MONTEREY, Calif. (AP) – A task force is urging Monterey County officials to begin adding fluoride to the county’s drinking water.
The move began after a civil grand jury report earlier this month said it was time to fluoridate the water countywide.
Those in favor say fluoride cuts cavities in baby teeth by up to 60 percent and lowers decay in adult teeth by around 35 percent.
Opponents say fluoridation‘s benefits are unproven and adding the chemical to drinking water could cause health problems.
Scientific studies generally support claims that adding fluoride is beneficial to oral hygiene.
“It’s not an issue of science,” said Len Foster, the county health director. “The science is very clear. Fluoridation works.”
Debi Diaz, program director for the Children’s Oral Health Program of Monterey County, said the Community Water Fluoridation Task Force will begin to educate local lawmakers on the benefits of fluoridation.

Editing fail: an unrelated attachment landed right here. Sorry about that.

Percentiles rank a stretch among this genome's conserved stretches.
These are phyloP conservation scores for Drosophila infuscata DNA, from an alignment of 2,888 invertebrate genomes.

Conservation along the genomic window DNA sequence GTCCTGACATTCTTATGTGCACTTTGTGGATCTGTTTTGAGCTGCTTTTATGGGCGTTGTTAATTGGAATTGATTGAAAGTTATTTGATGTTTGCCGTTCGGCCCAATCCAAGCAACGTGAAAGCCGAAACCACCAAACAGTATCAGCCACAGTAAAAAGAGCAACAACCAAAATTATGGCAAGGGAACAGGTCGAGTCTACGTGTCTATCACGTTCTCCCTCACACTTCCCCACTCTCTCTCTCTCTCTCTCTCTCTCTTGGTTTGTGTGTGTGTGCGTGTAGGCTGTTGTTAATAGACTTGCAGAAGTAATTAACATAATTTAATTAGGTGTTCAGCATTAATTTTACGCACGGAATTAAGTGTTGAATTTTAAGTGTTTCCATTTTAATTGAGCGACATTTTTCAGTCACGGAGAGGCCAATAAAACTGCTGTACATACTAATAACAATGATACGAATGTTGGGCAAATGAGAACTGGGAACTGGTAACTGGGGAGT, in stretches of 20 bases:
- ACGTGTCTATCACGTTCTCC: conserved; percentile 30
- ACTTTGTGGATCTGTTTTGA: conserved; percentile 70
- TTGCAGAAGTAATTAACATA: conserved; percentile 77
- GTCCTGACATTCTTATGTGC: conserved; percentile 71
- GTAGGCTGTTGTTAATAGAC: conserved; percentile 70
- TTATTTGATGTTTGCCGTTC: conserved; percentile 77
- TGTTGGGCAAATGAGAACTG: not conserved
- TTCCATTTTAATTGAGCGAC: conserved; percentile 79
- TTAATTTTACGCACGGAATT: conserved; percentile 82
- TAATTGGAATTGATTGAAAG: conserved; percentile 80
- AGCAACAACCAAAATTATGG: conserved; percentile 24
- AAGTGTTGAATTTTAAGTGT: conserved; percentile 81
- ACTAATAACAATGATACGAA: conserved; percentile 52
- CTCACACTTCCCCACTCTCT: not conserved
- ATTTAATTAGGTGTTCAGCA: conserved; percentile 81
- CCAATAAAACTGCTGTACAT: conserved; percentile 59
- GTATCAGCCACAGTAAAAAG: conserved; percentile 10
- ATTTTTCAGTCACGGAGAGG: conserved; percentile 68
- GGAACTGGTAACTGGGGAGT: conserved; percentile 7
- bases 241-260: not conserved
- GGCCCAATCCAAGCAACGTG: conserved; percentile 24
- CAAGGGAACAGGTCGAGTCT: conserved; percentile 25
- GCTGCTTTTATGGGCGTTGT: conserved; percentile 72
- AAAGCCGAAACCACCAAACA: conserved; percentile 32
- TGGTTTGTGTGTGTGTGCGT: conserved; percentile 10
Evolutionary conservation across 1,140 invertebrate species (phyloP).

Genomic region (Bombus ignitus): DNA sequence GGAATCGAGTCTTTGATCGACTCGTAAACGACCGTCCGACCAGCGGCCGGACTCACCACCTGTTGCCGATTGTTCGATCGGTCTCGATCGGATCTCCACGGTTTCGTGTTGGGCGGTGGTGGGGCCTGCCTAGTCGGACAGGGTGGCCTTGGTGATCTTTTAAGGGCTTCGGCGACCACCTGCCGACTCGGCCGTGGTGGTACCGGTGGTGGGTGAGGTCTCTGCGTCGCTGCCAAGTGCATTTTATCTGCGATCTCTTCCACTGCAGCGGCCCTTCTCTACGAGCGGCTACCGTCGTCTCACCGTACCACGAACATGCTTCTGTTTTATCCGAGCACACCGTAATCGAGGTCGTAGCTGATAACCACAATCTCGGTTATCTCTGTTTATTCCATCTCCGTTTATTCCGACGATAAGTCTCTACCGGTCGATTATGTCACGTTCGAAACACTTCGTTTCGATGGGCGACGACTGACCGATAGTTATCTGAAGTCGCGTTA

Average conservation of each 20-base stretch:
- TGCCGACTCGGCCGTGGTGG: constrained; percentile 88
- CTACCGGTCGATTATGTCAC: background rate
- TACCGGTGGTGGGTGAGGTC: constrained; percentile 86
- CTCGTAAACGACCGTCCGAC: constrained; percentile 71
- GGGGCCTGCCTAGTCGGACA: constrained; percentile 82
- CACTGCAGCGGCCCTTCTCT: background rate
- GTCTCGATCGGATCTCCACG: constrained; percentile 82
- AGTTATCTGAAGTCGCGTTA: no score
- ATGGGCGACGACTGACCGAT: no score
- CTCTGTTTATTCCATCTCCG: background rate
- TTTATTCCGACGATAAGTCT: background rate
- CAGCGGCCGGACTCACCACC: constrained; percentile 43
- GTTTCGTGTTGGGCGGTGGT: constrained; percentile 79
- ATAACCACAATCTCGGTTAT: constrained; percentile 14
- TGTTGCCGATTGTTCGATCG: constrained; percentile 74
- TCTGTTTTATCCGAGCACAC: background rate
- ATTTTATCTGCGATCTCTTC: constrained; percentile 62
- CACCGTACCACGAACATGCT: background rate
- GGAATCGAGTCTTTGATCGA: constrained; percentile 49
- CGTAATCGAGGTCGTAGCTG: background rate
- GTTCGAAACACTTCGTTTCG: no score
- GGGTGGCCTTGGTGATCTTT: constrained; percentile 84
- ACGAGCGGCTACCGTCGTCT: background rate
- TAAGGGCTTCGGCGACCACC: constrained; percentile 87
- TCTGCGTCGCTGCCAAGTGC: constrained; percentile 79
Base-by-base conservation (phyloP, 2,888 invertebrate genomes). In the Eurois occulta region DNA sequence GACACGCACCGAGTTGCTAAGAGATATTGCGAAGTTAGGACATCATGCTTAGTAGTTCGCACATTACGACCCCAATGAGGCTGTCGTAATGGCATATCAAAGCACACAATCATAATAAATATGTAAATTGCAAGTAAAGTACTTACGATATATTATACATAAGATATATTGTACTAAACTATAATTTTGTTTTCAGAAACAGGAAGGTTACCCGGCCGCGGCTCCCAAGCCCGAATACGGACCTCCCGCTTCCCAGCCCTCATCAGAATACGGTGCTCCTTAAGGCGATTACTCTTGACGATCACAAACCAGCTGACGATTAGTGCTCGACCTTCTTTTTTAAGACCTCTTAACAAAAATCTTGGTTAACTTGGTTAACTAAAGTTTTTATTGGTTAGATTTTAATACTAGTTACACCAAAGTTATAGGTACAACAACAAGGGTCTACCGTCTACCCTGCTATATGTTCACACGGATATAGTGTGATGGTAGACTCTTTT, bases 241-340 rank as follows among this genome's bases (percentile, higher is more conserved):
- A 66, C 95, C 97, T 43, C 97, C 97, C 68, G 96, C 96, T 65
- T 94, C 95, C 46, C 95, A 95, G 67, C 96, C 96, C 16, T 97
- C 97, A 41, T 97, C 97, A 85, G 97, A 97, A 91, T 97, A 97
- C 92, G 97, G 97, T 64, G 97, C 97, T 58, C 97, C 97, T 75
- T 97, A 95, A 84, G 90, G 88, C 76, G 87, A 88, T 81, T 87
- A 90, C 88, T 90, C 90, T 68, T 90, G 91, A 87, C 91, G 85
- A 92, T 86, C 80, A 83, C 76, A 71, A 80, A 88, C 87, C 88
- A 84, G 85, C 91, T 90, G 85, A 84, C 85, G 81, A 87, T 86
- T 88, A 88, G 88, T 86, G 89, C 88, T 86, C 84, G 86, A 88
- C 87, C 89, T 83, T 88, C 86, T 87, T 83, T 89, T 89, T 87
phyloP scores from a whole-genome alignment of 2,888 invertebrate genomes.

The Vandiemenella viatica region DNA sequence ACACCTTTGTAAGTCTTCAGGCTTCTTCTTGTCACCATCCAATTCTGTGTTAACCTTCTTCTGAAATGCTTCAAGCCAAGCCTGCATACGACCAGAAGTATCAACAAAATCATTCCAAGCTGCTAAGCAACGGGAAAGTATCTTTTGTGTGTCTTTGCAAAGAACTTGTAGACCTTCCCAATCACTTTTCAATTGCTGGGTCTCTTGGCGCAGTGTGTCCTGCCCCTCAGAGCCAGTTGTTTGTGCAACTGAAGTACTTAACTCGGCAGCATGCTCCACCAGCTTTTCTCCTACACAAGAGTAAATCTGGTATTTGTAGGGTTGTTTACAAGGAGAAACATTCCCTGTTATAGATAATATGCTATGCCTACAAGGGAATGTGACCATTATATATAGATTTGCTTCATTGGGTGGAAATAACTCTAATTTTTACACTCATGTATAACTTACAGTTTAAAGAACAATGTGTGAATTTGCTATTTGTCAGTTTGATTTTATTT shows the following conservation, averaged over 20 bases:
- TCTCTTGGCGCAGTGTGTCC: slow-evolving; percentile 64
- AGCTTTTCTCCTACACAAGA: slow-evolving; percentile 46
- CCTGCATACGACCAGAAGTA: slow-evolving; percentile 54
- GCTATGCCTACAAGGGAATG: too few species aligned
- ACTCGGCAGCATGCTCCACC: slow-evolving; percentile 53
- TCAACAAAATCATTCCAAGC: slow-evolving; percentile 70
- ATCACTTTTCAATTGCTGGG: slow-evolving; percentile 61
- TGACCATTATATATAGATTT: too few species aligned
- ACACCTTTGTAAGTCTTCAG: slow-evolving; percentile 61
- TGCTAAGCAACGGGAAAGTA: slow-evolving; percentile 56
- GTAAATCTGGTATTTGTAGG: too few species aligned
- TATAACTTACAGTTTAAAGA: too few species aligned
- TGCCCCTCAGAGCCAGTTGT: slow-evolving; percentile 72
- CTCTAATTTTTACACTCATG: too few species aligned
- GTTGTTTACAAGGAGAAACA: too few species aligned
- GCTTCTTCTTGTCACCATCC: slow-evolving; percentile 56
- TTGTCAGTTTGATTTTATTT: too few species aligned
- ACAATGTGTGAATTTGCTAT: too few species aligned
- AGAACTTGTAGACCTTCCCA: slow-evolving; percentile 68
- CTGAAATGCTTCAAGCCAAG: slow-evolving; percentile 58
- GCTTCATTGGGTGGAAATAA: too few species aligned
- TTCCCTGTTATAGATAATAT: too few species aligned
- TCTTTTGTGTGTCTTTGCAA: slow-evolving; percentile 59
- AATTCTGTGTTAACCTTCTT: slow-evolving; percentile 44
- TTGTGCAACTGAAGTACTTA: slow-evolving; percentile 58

“We’re taking our time,” she said. “We’re in phase one. It is a very controversial issue.”
State law requires communities to put fluoride in drinking water if local governments can pay for it. Foster said city councils and the Monterey County Board of Supervisors must be involved.
“It will require a commitment,” Foster said. “This issue needs to be addressed by the Board of Supervisors and city councils. That sends a clear message.”
Diaz said that initially the task force’s goal would be to get the California-American Water Company and California Water Service, which provide service to the Monterey Peninsula and the Salinas area, to treat the water with fluoride.
Foster said the cost of fluoridation equipment would be around $3 million, with an annual cost of $750,000 to fluoridate the water after that.